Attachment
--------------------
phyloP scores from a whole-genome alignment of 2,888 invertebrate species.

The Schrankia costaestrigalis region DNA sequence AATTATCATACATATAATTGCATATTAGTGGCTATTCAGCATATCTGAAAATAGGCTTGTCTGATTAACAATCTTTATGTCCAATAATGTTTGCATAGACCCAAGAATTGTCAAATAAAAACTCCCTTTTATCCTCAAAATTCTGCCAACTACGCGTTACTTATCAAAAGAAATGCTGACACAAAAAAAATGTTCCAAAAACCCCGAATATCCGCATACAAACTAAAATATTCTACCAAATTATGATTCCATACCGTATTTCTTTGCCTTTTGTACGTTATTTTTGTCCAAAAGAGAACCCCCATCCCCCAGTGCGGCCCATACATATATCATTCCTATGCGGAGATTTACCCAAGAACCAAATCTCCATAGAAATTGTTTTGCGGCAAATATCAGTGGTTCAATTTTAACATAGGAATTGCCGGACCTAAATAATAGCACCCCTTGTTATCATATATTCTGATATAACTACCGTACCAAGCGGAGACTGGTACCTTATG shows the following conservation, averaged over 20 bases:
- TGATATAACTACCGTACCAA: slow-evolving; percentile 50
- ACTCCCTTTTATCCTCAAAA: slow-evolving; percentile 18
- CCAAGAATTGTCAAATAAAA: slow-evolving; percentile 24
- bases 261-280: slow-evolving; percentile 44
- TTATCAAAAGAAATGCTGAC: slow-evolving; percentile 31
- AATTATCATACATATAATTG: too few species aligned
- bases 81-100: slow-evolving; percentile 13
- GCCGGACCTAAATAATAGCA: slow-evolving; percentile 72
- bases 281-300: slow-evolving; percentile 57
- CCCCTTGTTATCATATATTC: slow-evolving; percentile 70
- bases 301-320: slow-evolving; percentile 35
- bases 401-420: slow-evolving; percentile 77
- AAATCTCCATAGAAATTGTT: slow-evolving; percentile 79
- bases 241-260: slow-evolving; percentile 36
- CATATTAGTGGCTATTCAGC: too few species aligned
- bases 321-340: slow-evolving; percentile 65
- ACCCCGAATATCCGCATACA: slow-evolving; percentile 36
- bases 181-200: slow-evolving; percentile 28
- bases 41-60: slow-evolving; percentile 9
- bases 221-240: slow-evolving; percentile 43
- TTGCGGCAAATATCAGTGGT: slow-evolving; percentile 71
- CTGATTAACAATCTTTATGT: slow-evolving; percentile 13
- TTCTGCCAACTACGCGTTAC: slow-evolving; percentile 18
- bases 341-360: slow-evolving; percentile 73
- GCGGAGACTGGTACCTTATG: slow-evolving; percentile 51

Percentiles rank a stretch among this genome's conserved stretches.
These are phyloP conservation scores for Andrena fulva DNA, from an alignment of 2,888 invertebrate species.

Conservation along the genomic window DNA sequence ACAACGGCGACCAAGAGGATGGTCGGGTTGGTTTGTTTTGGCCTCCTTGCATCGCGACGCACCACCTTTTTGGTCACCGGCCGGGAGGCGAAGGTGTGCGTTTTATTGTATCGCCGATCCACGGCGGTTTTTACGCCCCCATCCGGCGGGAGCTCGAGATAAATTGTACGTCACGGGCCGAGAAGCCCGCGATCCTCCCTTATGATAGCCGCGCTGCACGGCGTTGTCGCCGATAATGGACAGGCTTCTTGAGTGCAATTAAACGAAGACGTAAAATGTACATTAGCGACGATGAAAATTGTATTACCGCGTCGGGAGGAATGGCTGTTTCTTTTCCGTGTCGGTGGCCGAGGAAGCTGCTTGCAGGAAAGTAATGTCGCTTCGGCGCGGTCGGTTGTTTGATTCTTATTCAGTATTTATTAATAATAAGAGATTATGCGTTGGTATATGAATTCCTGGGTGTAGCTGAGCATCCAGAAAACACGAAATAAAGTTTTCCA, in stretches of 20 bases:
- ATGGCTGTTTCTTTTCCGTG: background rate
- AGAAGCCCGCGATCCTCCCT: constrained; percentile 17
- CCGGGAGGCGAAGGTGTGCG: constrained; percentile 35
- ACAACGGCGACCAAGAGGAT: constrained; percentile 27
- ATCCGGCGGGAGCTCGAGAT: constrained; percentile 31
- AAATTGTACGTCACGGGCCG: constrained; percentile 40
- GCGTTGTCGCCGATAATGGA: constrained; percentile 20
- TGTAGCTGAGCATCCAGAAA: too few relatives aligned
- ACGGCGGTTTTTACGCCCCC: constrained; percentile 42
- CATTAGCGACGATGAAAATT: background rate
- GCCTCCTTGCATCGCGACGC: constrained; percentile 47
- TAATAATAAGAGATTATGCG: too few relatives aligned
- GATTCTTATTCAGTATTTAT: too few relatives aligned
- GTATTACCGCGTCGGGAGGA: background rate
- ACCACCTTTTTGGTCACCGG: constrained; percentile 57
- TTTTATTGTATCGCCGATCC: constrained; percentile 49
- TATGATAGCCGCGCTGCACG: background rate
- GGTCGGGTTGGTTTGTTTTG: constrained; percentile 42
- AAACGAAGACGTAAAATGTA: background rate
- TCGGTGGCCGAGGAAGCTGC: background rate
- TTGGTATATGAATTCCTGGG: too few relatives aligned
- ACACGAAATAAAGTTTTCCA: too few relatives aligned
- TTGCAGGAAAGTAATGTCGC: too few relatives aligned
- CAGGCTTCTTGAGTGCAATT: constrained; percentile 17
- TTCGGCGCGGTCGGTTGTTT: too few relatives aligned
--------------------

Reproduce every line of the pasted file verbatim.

phyloP scores from a whole-genome alignment of 2,888 invertebrate species.

The Schrankia costaestrigalis region DNA sequence AATTATCATACATATAATTGCATATTAGTGGCTATTCAGCATATCTGAAAATAGGCTTGTCTGATTAACAATCTTTATGTCCAATAATGTTTGCATAGACCCAAGAATTGTCAAATAAAAACTCCCTTTTATCCTCAAAATTCTGCCAACTACGCGTTACTTATCAAAAGAAATGCTGACACAAAAAAAATGTTCCAAAAACCCCGAATATCCGCATACAAACTAAAATATTCTACCAAATTATGATTCCATACCGTATTTCTTTGCCTTTTGTACGTTATTTTTGTCCAAAAGAGAACCCCCATCCCCCAGTGCGGCCCATACATATATCATTCCTATGCGGAGATTTACCCAAGAACCAAATCTCCATAGAAATTGTTTTGCGGCAAATATCAGTGGTTCAATTTTAACATAGGAATTGCCGGACCTAAATAATAGCACCCCTTGTTATCATATATTCTGATATAACTACCGTACCAAGCGGAGACTGGTACCTTATG shows the following conservation, averaged over 20 bases:
- TGATATAACTACCGTACCAA: slow-evolving; percentile 50
- ACTCCCTTTTATCCTCAAAA: slow-evolving; percentile 18
- CCAAGAATTGTCAAATAAAA: slow-evolving; percentile 24
- bases 261-280: slow-evolving; percentile 44
- TTATCAAAAGAAATGCTGAC: slow-evolving; percentile 31
- AATTATCATACATATAATTG: too few species aligned
- bases 81-100: slow-evolving; percentile 13
- GCCGGACCTAAATAATAGCA: slow-evolving; percentile 72
- bases 281-300: slow-evolving; percentile 57
- CCCCTTGTTATCATATATTC: slow-evolving; percentile 70
- bases 301-320: slow-evolving; percentile 35
- bases 401-420: slow-evolving; percentile 77
- AAATCTCCATAGAAATTGTT: slow-evolving; percentile 79
- bases 241-260: slow-evolving; percentile 36
- CATATTAGTGGCTATTCAGC: too few species aligned
- bases 321-340: slow-evolving; percentile 65
- ACCCCGAATATCCGCATACA: slow-evolving; percentile 36
- bases 181-200: slow-evolving; percentile 28
- bases 41-60: slow-evolving; percentile 9
- bases 221-240: slow-evolving; percentile 43
- TTGCGGCAAATATCAGTGGT: slow-evolving; percentile 71
- CTGATTAACAATCTTTATGT: slow-evolving; percentile 13
- TTCTGCCAACTACGCGTTAC: slow-evolving; percentile 18
- bases 341-360: slow-evolving; percentile 73
- GCGGAGACTGGTACCTTATG: slow-evolving; percentile 51

Percentiles rank a stretch among this genome's conserved stretches.
These are phyloP conservation scores for Andrena fulva DNA, from an alignment of 2,888 invertebrate species.

Conservation along the genomic window DNA sequence ACAACGGCGACCAAGAGGATGGTCGGGTTGGTTTGTTTTGGCCTCCTTGCATCGCGACGCACCACCTTTTTGGTCACCGGCCGGGAGGCGAAGGTGTGCGTTTTATTGTATCGCCGATCCACGGCGGTTTTTACGCCCCCATCCGGCGGGAGCTCGAGATAAATTGTACGTCACGGGCCGAGAAGCCCGCGATCCTCCCTTATGATAGCCGCGCTGCACGGCGTTGTCGCCGATAATGGACAGGCTTCTTGAGTGCAATTAAACGAAGACGTAAAATGTACATTAGCGACGATGAAAATTGTATTACCGCGTCGGGAGGAATGGCTGTTTCTTTTCCGTGTCGGTGGCCGAGGAAGCTGCTTGCAGGAAAGTAATGTCGCTTCGGCGCGGTCGGTTGTTTGATTCTTATTCAGTATTTATTAATAATAAGAGATTATGCGTTGGTATATGAATTCCTGGGTGTAGCTGAGCATCCAGAAAACACGAAATAAAGTTTTCCA, in stretches of 20 bases:
- ATGGCTGTTTCTTTTCCGTG: background rate
- AGAAGCCCGCGATCCTCCCT: constrained; percentile 17
- CCGGGAGGCGAAGGTGTGCG: constrained; percentile 35
- ACAACGGCGACCAAGAGGAT: constrained; percentile 27
- ATCCGGCGGGAGCTCGAGAT: constrained; percentile 31
- AAATTGTACGTCACGGGCCG: constrained; percentile 40
- GCGTTGTCGCCGATAATGGA: constrained; percentile 20
- TGTAGCTGAGCATCCAGAAA: too few relatives aligned
- ACGGCGGTTTTTACGCCCCC: constrained; percentile 42
- CATTAGCGACGATGAAAATT: background rate
- GCCTCCTTGCATCGCGACGC: constrained; percentile 47
- TAATAATAAGAGATTATGCG: too few relatives aligned
- GATTCTTATTCAGTATTTAT: too few relatives aligned
- GTATTACCGCGTCGGGAGGA: background rate
- ACCACCTTTTTGGTCACCGG: constrained; percentile 57
- TTTTATTGTATCGCCGATCC: constrained; percentile 49
- TATGATAGCCGCGCTGCACG: background rate
- GGTCGGGTTGGTTTGTTTTG: constrained; percentile 42
- AAACGAAGACGTAAAATGTA: background rate
- TCGGTGGCCGAGGAAGCTGC: background rate
- TTGGTATATGAATTCCTGGG: too few relatives aligned
- ACACGAAATAAAGTTTTCCA: too few relatives aligned
- TTGCAGGAAAGTAATGTCGC: too few relatives aligned
- CAGGCTTCTTGAGTGCAATT: constrained; percentile 17
- TTCGGCGCGGTCGGTTGTTT: too few relatives aligned